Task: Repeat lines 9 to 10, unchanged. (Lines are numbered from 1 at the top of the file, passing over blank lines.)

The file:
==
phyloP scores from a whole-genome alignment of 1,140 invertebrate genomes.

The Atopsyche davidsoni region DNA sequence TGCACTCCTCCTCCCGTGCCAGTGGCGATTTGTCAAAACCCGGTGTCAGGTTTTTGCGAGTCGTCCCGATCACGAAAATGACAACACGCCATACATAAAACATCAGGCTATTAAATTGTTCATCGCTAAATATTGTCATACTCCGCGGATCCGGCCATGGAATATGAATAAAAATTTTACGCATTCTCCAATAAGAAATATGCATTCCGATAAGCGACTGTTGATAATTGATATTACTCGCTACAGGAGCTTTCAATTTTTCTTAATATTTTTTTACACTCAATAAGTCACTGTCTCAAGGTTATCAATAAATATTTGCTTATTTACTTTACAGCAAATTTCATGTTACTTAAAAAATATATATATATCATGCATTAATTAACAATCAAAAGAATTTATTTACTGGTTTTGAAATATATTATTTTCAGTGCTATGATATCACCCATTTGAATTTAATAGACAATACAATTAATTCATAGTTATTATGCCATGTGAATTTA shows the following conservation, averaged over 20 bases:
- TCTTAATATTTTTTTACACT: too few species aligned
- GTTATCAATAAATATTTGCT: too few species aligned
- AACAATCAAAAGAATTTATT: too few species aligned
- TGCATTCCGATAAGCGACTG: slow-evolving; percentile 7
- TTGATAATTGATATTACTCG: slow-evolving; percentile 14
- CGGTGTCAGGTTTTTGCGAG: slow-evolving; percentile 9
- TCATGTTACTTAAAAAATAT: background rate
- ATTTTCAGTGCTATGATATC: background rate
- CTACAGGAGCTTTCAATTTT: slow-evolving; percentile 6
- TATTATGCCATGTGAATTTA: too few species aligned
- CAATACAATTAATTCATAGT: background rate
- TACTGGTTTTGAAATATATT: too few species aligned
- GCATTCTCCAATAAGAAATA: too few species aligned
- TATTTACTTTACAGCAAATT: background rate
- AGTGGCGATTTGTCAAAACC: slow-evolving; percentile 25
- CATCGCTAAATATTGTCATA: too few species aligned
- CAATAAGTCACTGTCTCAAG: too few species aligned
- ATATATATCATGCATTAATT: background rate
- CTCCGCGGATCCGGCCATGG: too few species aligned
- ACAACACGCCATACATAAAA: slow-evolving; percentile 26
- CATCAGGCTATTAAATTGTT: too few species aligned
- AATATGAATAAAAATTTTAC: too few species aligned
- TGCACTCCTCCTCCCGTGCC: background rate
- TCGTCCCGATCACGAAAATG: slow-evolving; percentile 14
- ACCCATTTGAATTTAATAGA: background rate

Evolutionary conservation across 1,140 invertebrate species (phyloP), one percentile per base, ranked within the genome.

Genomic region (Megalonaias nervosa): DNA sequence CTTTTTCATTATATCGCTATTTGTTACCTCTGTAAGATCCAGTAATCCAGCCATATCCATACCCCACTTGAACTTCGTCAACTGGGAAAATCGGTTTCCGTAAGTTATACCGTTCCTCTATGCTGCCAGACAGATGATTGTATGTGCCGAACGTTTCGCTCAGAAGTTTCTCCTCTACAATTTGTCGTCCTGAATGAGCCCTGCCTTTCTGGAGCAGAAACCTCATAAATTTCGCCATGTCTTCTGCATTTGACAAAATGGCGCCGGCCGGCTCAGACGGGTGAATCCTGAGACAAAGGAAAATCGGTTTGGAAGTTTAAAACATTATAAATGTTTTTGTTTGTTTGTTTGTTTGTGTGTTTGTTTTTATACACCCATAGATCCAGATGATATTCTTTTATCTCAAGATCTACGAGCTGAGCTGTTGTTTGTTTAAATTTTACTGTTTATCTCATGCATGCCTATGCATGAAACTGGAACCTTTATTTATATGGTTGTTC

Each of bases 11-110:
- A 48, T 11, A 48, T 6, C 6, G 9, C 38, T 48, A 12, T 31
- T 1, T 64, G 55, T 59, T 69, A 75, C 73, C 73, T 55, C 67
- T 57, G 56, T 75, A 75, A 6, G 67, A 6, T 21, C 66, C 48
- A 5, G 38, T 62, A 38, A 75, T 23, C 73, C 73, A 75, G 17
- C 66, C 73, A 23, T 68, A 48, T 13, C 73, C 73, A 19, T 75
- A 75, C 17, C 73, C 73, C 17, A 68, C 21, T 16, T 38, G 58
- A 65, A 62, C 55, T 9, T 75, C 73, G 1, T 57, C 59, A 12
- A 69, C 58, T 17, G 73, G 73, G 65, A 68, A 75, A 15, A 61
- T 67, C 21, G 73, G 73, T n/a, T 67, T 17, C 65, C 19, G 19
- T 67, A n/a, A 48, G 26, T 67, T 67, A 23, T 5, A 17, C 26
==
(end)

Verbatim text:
- TCATGTTACTTAAAAAATAT: background rate
- ATTTTCAGTGCTATGATATC: background rate